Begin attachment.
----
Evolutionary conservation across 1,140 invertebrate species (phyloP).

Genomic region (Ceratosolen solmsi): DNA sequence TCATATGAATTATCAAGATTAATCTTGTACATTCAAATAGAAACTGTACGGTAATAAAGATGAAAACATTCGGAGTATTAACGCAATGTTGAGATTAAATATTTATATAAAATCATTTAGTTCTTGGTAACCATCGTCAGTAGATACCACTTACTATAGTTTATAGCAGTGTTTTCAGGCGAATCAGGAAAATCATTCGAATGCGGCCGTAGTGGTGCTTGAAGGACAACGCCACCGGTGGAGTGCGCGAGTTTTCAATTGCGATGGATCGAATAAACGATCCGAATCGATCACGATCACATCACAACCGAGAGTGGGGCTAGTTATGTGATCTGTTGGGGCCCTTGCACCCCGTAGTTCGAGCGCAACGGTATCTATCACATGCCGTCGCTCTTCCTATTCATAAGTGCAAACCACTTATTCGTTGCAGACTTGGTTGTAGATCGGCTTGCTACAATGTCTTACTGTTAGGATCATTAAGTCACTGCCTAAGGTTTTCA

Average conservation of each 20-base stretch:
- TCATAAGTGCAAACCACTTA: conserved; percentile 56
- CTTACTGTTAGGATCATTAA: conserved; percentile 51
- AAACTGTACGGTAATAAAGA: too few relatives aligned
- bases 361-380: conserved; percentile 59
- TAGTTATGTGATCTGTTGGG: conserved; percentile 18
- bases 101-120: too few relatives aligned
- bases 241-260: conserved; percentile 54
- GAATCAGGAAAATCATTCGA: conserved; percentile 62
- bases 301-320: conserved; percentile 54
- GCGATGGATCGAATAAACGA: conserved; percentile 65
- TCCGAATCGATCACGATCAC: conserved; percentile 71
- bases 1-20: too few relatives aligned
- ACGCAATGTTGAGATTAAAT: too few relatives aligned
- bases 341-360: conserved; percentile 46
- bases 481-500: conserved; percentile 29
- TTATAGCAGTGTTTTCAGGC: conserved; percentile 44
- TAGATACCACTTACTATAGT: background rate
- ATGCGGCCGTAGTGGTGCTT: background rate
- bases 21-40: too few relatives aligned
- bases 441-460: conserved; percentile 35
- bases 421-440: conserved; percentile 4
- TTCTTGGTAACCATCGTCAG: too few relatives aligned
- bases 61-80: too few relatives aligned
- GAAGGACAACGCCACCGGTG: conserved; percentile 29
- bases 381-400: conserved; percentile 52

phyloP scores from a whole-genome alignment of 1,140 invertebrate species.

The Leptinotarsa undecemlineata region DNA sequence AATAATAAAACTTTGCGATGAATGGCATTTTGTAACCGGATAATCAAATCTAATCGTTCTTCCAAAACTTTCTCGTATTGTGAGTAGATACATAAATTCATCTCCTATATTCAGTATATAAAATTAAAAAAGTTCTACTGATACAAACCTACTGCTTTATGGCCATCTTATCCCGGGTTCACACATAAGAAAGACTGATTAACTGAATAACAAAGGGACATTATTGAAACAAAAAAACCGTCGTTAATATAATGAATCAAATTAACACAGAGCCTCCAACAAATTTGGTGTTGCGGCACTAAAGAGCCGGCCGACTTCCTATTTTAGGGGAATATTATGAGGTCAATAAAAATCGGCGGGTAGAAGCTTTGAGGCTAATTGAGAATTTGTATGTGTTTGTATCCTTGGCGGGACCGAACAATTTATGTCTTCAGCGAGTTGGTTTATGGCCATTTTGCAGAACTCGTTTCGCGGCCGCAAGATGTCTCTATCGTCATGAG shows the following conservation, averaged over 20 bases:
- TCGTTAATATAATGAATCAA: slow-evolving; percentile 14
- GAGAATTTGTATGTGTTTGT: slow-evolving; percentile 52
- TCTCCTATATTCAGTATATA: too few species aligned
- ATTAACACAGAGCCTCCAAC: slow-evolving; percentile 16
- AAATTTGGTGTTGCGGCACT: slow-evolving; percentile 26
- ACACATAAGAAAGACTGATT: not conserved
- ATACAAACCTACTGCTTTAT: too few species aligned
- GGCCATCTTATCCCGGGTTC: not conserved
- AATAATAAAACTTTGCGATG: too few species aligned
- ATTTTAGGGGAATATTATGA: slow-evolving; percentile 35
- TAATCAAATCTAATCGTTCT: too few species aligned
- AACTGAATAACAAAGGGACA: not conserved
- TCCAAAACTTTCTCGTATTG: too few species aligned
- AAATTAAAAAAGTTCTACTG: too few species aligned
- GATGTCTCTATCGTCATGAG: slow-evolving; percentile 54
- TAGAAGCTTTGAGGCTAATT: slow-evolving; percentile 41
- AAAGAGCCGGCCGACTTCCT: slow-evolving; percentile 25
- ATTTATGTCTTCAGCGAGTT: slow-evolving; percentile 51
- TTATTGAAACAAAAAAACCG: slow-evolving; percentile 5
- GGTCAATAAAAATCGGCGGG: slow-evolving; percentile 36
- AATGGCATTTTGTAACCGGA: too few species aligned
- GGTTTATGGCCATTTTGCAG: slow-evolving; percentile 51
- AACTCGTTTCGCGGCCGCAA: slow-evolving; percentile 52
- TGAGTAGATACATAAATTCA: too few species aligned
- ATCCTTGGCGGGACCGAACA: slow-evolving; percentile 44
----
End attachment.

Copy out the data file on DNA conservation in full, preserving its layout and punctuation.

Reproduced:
Evolutionary conservation across 1,140 invertebrate species (phyloP).

Genomic region (Ceratosolen solmsi): DNA sequence TCATATGAATTATCAAGATTAATCTTGTACATTCAAATAGAAACTGTACGGTAATAAAGATGAAAACATTCGGAGTATTAACGCAATGTTGAGATTAAATATTTATATAAAATCATTTAGTTCTTGGTAACCATCGTCAGTAGATACCACTTACTATAGTTTATAGCAGTGTTTTCAGGCGAATCAGGAAAATCATTCGAATGCGGCCGTAGTGGTGCTTGAAGGACAACGCCACCGGTGGAGTGCGCGAGTTTTCAATTGCGATGGATCGAATAAACGATCCGAATCGATCACGATCACATCACAACCGAGAGTGGGGCTAGTTATGTGATCTGTTGGGGCCCTTGCACCCCGTAGTTCGAGCGCAACGGTATCTATCACATGCCGTCGCTCTTCCTATTCATAAGTGCAAACCACTTATTCGTTGCAGACTTGGTTGTAGATCGGCTTGCTACAATGTCTTACTGTTAGGATCATTAAGTCACTGCCTAAGGTTTTCA

Average conservation of each 20-base stretch:
- TCATAAGTGCAAACCACTTA: conserved; percentile 56
- CTTACTGTTAGGATCATTAA: conserved; percentile 51
- AAACTGTACGGTAATAAAGA: too few relatives aligned
- bases 361-380: conserved; percentile 59
- TAGTTATGTGATCTGTTGGG: conserved; percentile 18
- bases 101-120: too few relatives aligned
- bases 241-260: conserved; percentile 54
- GAATCAGGAAAATCATTCGA: conserved; percentile 62
- bases 301-320: conserved; percentile 54
- GCGATGGATCGAATAAACGA: conserved; percentile 65
- TCCGAATCGATCACGATCAC: conserved; percentile 71
- bases 1-20: too few relatives aligned
- ACGCAATGTTGAGATTAAAT: too few relatives aligned
- bases 341-360: conserved; percentile 46
- bases 481-500: conserved; percentile 29
- TTATAGCAGTGTTTTCAGGC: conserved; percentile 44
- TAGATACCACTTACTATAGT: background rate
- ATGCGGCCGTAGTGGTGCTT: background rate
- bases 21-40: too few relatives aligned
- bases 441-460: conserved; percentile 35
- bases 421-440: conserved; percentile 4
- TTCTTGGTAACCATCGTCAG: too few relatives aligned
- bases 61-80: too few relatives aligned
- GAAGGACAACGCCACCGGTG: conserved; percentile 29
- bases 381-400: conserved; percentile 52

phyloP scores from a whole-genome alignment of 1,140 invertebrate species.

The Leptinotarsa undecemlineata region DNA sequence AATAATAAAACTTTGCGATGAATGGCATTTTGTAACCGGATAATCAAATCTAATCGTTCTTCCAAAACTTTCTCGTATTGTGAGTAGATACATAAATTCATCTCCTATATTCAGTATATAAAATTAAAAAAGTTCTACTGATACAAACCTACTGCTTTATGGCCATCTTATCCCGGGTTCACACATAAGAAAGACTGATTAACTGAATAACAAAGGGACATTATTGAAACAAAAAAACCGTCGTTAATATAATGAATCAAATTAACACAGAGCCTCCAACAAATTTGGTGTTGCGGCACTAAAGAGCCGGCCGACTTCCTATTTTAGGGGAATATTATGAGGTCAATAAAAATCGGCGGGTAGAAGCTTTGAGGCTAATTGAGAATTTGTATGTGTTTGTATCCTTGGCGGGACCGAACAATTTATGTCTTCAGCGAGTTGGTTTATGGCCATTTTGCAGAACTCGTTTCGCGGCCGCAAGATGTCTCTATCGTCATGAG shows the following conservation, averaged over 20 bases:
- TCGTTAATATAATGAATCAA: slow-evolving; percentile 14
- GAGAATTTGTATGTGTTTGT: slow-evolving; percentile 52
- TCTCCTATATTCAGTATATA: too few species aligned
- ATTAACACAGAGCCTCCAAC: slow-evolving; percentile 16
- AAATTTGGTGTTGCGGCACT: slow-evolving; percentile 26
- ACACATAAGAAAGACTGATT: not conserved
- ATACAAACCTACTGCTTTAT: too few species aligned
- GGCCATCTTATCCCGGGTTC: not conserved
- AATAATAAAACTTTGCGATG: too few species aligned
- ATTTTAGGGGAATATTATGA: slow-evolving; percentile 35
- TAATCAAATCTAATCGTTCT: too few species aligned
- AACTGAATAACAAAGGGACA: not conserved
- TCCAAAACTTTCTCGTATTG: too few species aligned
- AAATTAAAAAAGTTCTACTG: too few species aligned
- GATGTCTCTATCGTCATGAG: slow-evolving; percentile 54
- TAGAAGCTTTGAGGCTAATT: slow-evolving; percentile 41
- AAAGAGCCGGCCGACTTCCT: slow-evolving; percentile 25
- ATTTATGTCTTCAGCGAGTT: slow-evolving; percentile 51
- TTATTGAAACAAAAAAACCG: slow-evolving; percentile 5
- GGTCAATAAAAATCGGCGGG: slow-evolving; percentile 36
- AATGGCATTTTGTAACCGGA: too few species aligned
- GGTTTATGGCCATTTTGCAG: slow-evolving; percentile 51
- AACTCGTTTCGCGGCCGCAA: slow-evolving; percentile 52
- TGAGTAGATACATAAATTCA: too few species aligned
- ATCCTTGGCGGGACCGAACA: slow-evolving; percentile 44